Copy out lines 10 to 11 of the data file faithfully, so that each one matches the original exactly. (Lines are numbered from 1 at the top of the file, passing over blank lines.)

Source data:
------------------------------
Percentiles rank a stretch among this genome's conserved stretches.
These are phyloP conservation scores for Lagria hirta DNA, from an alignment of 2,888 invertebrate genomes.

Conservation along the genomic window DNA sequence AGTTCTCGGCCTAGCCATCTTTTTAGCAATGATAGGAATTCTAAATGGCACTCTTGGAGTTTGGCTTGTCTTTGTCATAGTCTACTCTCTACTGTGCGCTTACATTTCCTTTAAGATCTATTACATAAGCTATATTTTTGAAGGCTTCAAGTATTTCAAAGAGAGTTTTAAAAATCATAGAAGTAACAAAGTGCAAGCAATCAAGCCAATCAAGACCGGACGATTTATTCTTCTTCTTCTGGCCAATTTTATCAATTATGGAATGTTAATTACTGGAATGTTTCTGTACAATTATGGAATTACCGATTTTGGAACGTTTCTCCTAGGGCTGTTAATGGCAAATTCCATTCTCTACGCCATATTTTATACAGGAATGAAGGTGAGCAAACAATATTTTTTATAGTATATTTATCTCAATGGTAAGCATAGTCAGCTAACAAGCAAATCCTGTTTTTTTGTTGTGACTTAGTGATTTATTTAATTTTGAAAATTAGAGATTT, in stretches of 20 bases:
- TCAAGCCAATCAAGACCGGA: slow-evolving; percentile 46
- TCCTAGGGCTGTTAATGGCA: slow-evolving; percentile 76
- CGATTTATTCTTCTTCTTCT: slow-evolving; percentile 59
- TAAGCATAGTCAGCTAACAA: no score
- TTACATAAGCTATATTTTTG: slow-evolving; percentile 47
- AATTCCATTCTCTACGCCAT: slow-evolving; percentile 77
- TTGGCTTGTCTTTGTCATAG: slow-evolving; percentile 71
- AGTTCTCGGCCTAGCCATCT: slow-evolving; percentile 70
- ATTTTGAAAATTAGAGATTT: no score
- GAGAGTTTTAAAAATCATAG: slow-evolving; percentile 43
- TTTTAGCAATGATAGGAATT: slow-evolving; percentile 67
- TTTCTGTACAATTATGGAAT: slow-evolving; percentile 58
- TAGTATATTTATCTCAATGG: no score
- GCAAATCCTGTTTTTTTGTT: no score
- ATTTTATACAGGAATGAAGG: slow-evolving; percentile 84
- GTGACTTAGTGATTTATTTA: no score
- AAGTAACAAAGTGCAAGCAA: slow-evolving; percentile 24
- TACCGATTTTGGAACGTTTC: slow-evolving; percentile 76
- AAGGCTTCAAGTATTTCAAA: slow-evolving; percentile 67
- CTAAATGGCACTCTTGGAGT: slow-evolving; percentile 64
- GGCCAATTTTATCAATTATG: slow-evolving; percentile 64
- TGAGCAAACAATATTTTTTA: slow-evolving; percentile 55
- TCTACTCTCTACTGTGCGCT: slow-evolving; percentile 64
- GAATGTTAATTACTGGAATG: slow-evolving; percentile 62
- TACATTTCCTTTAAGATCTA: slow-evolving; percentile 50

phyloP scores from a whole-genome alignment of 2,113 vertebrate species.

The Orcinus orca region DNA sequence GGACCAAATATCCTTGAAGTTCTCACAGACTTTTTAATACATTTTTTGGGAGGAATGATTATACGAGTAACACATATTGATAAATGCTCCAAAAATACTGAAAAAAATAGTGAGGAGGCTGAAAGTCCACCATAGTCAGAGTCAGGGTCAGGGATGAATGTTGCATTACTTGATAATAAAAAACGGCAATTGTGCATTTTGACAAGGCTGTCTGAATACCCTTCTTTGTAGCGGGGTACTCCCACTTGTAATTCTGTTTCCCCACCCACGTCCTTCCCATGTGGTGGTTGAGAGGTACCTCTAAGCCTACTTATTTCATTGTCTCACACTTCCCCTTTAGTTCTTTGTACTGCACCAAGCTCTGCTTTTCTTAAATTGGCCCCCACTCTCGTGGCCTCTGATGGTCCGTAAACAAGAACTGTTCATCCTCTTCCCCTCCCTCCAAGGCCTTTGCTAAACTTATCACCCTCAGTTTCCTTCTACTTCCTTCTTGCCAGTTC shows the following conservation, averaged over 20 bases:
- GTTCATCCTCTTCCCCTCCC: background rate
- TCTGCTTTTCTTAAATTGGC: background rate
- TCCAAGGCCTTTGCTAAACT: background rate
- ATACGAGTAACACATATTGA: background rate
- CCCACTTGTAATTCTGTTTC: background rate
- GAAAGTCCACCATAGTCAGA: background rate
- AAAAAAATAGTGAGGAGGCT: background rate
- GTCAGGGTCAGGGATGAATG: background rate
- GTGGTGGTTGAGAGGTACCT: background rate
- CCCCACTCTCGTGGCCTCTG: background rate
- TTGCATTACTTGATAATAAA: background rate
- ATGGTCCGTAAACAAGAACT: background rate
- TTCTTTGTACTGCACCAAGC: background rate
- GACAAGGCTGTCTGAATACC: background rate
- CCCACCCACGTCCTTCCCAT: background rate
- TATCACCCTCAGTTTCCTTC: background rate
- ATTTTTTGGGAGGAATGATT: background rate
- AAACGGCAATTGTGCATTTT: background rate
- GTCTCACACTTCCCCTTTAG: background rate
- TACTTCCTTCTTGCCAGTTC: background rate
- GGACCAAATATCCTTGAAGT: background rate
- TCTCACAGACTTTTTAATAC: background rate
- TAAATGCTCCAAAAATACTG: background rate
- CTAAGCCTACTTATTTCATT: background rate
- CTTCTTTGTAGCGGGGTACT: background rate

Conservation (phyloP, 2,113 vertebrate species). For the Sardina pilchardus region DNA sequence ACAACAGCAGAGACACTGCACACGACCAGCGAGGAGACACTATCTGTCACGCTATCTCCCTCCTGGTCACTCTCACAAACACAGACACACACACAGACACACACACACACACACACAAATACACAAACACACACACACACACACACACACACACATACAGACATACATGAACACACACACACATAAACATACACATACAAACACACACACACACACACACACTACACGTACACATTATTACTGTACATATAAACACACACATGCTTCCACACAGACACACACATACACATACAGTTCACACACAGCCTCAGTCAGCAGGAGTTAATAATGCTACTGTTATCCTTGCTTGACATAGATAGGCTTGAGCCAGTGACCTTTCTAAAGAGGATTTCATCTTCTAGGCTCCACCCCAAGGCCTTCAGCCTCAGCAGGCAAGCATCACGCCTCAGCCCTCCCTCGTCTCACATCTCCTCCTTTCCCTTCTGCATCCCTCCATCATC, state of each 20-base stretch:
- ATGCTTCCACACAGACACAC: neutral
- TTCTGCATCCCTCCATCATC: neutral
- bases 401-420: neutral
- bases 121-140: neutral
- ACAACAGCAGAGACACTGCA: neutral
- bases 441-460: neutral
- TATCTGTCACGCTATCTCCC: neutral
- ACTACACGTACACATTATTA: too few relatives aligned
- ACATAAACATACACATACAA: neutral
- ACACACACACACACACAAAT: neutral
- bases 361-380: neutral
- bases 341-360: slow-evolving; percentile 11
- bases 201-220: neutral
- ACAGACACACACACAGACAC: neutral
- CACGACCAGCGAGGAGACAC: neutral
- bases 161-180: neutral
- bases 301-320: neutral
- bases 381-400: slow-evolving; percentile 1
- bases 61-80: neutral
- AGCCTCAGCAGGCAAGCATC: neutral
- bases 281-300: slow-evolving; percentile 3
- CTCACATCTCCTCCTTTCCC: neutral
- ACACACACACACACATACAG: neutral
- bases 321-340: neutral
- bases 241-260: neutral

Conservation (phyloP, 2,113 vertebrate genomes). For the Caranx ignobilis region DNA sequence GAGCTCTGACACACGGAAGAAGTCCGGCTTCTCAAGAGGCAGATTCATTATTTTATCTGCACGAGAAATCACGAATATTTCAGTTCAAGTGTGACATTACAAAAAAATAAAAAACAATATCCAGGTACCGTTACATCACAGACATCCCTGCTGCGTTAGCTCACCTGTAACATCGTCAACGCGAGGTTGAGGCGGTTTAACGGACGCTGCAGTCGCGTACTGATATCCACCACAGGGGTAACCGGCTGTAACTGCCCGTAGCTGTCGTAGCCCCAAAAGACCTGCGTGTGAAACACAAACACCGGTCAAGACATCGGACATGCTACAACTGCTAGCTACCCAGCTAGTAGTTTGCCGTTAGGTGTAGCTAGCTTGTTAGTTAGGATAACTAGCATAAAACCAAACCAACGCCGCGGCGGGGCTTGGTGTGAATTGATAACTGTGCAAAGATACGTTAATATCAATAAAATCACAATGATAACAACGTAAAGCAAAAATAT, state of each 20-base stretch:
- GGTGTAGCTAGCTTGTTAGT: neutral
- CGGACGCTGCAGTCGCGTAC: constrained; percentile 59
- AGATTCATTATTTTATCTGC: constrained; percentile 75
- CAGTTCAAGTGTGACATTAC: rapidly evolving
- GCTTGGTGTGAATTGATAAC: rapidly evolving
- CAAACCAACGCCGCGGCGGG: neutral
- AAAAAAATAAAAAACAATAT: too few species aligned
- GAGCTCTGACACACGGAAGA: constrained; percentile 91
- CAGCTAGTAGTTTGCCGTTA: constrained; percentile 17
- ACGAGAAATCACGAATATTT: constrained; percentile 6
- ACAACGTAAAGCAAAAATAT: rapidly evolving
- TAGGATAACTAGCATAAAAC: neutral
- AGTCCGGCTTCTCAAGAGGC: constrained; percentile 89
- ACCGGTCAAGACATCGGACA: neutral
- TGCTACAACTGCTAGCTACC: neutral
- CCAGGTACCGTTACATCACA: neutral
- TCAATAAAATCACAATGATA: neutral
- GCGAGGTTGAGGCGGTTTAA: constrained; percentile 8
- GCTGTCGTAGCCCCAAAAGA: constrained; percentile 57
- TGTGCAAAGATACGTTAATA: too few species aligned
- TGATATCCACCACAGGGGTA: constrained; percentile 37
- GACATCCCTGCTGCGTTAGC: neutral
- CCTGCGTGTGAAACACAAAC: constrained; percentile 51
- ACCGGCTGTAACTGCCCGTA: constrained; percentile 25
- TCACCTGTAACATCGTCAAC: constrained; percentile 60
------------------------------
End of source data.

- TTGGCTTGTCTTTGTCATAG: slow-evolving; percentile 71
- AGTTCTCGGCCTAGCCATCT: slow-evolving; percentile 70